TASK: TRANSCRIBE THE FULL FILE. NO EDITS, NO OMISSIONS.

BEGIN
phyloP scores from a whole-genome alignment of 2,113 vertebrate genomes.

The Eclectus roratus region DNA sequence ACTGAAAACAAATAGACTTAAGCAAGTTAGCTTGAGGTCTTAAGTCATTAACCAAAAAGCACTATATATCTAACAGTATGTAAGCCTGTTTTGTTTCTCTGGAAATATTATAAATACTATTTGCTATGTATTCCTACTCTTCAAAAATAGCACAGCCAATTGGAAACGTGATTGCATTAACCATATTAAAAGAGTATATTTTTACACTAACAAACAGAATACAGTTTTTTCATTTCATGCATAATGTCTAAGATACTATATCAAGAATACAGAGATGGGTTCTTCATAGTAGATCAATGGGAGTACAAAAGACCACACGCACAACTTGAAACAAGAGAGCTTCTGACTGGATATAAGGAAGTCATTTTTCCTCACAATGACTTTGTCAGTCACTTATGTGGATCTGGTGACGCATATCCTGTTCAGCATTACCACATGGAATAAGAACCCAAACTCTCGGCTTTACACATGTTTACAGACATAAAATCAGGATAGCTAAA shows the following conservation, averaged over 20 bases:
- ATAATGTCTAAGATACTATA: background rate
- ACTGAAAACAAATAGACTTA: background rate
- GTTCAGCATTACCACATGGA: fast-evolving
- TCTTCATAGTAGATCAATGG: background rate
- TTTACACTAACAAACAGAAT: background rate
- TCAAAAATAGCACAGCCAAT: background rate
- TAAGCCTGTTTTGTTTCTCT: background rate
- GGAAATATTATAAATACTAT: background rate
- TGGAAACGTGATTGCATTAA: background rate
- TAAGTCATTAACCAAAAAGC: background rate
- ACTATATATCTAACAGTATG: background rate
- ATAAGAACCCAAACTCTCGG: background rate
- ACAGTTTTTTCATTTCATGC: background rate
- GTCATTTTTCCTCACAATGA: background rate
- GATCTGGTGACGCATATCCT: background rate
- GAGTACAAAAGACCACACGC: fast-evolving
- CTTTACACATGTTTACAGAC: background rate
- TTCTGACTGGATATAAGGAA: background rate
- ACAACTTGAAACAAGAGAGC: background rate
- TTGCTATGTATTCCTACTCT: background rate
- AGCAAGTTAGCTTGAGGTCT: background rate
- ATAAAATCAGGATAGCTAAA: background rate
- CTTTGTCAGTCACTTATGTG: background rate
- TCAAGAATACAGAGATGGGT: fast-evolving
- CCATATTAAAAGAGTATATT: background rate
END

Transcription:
phyloP scores from a whole-genome alignment of 2,113 vertebrate genomes.

The Eclectus roratus region DNA sequence ACTGAAAACAAATAGACTTAAGCAAGTTAGCTTGAGGTCTTAAGTCATTAACCAAAAAGCACTATATATCTAACAGTATGTAAGCCTGTTTTGTTTCTCTGGAAATATTATAAATACTATTTGCTATGTATTCCTACTCTTCAAAAATAGCACAGCCAATTGGAAACGTGATTGCATTAACCATATTAAAAGAGTATATTTTTACACTAACAAACAGAATACAGTTTTTTCATTTCATGCATAATGTCTAAGATACTATATCAAGAATACAGAGATGGGTTCTTCATAGTAGATCAATGGGAGTACAAAAGACCACACGCACAACTTGAAACAAGAGAGCTTCTGACTGGATATAAGGAAGTCATTTTTCCTCACAATGACTTTGTCAGTCACTTATGTGGATCTGGTGACGCATATCCTGTTCAGCATTACCACATGGAATAAGAACCCAAACTCTCGGCTTTACACATGTTTACAGACATAAAATCAGGATAGCTAAA shows the following conservation, averaged over 20 bases:
- ATAATGTCTAAGATACTATA: background rate
- ACTGAAAACAAATAGACTTA: background rate
- GTTCAGCATTACCACATGGA: fast-evolving
- TCTTCATAGTAGATCAATGG: background rate
- TTTACACTAACAAACAGAAT: background rate
- TCAAAAATAGCACAGCCAAT: background rate
- TAAGCCTGTTTTGTTTCTCT: background rate
- GGAAATATTATAAATACTAT: background rate
- TGGAAACGTGATTGCATTAA: background rate
- TAAGTCATTAACCAAAAAGC: background rate
- ACTATATATCTAACAGTATG: background rate
- ATAAGAACCCAAACTCTCGG: background rate
- ACAGTTTTTTCATTTCATGC: background rate
- GTCATTTTTCCTCACAATGA: background rate
- GATCTGGTGACGCATATCCT: background rate
- GAGTACAAAAGACCACACGC: fast-evolving
- CTTTACACATGTTTACAGAC: background rate
- TTCTGACTGGATATAAGGAA: background rate
- ACAACTTGAAACAAGAGAGC: background rate
- TTGCTATGTATTCCTACTCT: background rate
- AGCAAGTTAGCTTGAGGTCT: background rate
- ATAAAATCAGGATAGCTAAA: background rate
- CTTTGTCAGTCACTTATGTG: background rate
- TCAAGAATACAGAGATGGGT: fast-evolving
- CCATATTAAAAGAGTATATT: background rate